The full Senate body took little time discussing how to deal with an omnibus tax bill early Tuesday evening. When the Senate reconvened in the late afternoon, Senator Bart Davis (R-Idaho Falls) made a motion to send the bill back to the Senate Transportation Committee for reconsideration, effectively killing the tax cut measure for the remainder of the session. Senator Davis argued that the bill would not receive enough support from the whole Senate and should not be considered. There was no debate on the motion.
Earlier in the afternoon, members of the Senate Transportation Committee were assigned the task of taking public testimony on HB 311, the omnibus tax cut bill introduced late last week in the House Revenue and Taxation Committee. You can read more about this in a story filed by Idaho Education News reporter Kevin Richert. Following brief testimony and several motions, committee members agreed to send the bill to the full Senate with no recommendation.
The bill, co-sponsored by Speaker of the House Rep. Scott Bedke (R-Oakley) and House Majority Leader Rep. Mike Moyle (R-Eagle) would have:
- Increased fuel tax by 7 cents and distributes it for use in repair of roads;
- Adjusted the tax rate from 7.4% to 6.7% for the most wealthy Idahoans;
- Removed the sales tax from food/groceries, and
- Eliminated the grocery tax credit.
The IEA joined the Idaho School Boards Association (ISBA) in opposing the legislation telling committee members, “When the legislature met in a special session in the fall of 2006 and voted to move education funding from property tax to the general fund, that decision was momentous. It committed this body to ensuring that there would be adequate revenue available in the general fund to support our state’s public schools.”
“Just last week, you generously voted on HB 296, the bill that completely redesigns the salary allocation structure for public school teachers. Under the five-year plan outlined in that legislation, this body put itself on track to significantly increase teacher salary funding each year so that by FY 2020, you will have provided over $200 million more for teacher salaries.”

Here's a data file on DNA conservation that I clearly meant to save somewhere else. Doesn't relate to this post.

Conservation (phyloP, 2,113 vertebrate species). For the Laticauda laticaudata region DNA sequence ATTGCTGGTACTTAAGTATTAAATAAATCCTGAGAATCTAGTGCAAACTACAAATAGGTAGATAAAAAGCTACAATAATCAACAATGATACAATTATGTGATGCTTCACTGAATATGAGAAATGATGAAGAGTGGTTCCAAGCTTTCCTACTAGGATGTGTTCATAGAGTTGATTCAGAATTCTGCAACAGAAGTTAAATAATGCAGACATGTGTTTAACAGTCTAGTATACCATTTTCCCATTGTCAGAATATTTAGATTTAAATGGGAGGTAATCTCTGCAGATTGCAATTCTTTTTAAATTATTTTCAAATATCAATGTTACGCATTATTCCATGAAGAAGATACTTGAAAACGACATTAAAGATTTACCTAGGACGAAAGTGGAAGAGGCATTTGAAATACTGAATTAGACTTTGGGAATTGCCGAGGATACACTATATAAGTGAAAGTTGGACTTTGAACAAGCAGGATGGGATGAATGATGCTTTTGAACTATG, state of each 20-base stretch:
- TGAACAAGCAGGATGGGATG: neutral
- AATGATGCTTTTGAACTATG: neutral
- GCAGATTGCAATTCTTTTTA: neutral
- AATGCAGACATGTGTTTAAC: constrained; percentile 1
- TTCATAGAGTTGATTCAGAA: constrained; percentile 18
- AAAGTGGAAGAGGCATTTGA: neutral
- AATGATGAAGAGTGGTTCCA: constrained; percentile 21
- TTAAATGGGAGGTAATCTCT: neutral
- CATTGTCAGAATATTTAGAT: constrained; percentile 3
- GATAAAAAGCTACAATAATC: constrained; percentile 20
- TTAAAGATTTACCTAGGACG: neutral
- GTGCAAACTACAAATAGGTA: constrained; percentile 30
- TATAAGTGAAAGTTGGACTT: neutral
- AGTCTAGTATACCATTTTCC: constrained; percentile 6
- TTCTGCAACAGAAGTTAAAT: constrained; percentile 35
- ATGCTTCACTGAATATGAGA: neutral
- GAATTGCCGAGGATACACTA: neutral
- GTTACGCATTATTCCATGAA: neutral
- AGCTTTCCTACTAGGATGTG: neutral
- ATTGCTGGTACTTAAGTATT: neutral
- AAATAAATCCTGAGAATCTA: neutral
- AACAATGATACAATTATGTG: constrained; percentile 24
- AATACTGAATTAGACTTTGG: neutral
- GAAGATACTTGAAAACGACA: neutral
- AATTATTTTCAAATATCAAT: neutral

“We recognize that Idaho’s transportation and infrastructure needs have been neglected for far too long. However, we simply cannot support a piece of legislation that would remove millions of dollars from the General Fund—which is the ONLY fund the state draws upon to fund our public schools.”
“On behalf of the members of the ISBA and IEA, we ask that you carefully consider the impact that HB 311 will have on the general fund.”
Senate Approves Anti-Bullying Bill
HB 246, the anti-bullying bill, co- sponsored by Rep’s. Ilana Rubel (D-Boise), Patrick McDonald (R-Boise), and Sen. Janie Ward-Engelking (D-Boise), cleared another hurdle on Monday when the full Senate approved it by a vote of 24-10.
The bill, which requires school districts to offer professional development for employees and to report bullying incidents, now makes its way to the Governor’s desk for his signature.
Senate Unanimously Approves HB 300
The full Senate quickly dispatched with HB 300 on Tuesday. The measure, sponsored by Rep. Lance Clow (R-Twin Falls), would ensure state funding for those school districts that offer middle school alternative programs for 6th graders.
Currently, state funding for alternative education is only allowed for grades 7-12. A number of school districts have 6th through 8th grade middle school configurations. Alternative school funding for 6th graders would allow schools to identify and provide interventions for students one year earlier and help at-risk students to be more prepared for 7th grade.
The bill now moves to the Governor for his signature.
FY16 Public Schools Budget Bills Introduced
The Senate introduced the seven individual bills that make up the FY16 appropriation for public schools on Tuesday.
- SB 1183 outlines the funding for the Division of Administrators;
- SB 1184 details the funding for the Division of Teachers;
- SB 1185 is the funding bill for the Division of Operations;
- SB 1186 summarizes the Division of Children’s Programs;
- SB 1187 details the funding for the Division of Facilities;
- SB 1188 provides funding for the School for the Deaf and Blind, and
- SB 1189 outlines the funding for Central Services—those funds that don’t flow directly to school districts but are utilized by the state for the benefit of schools.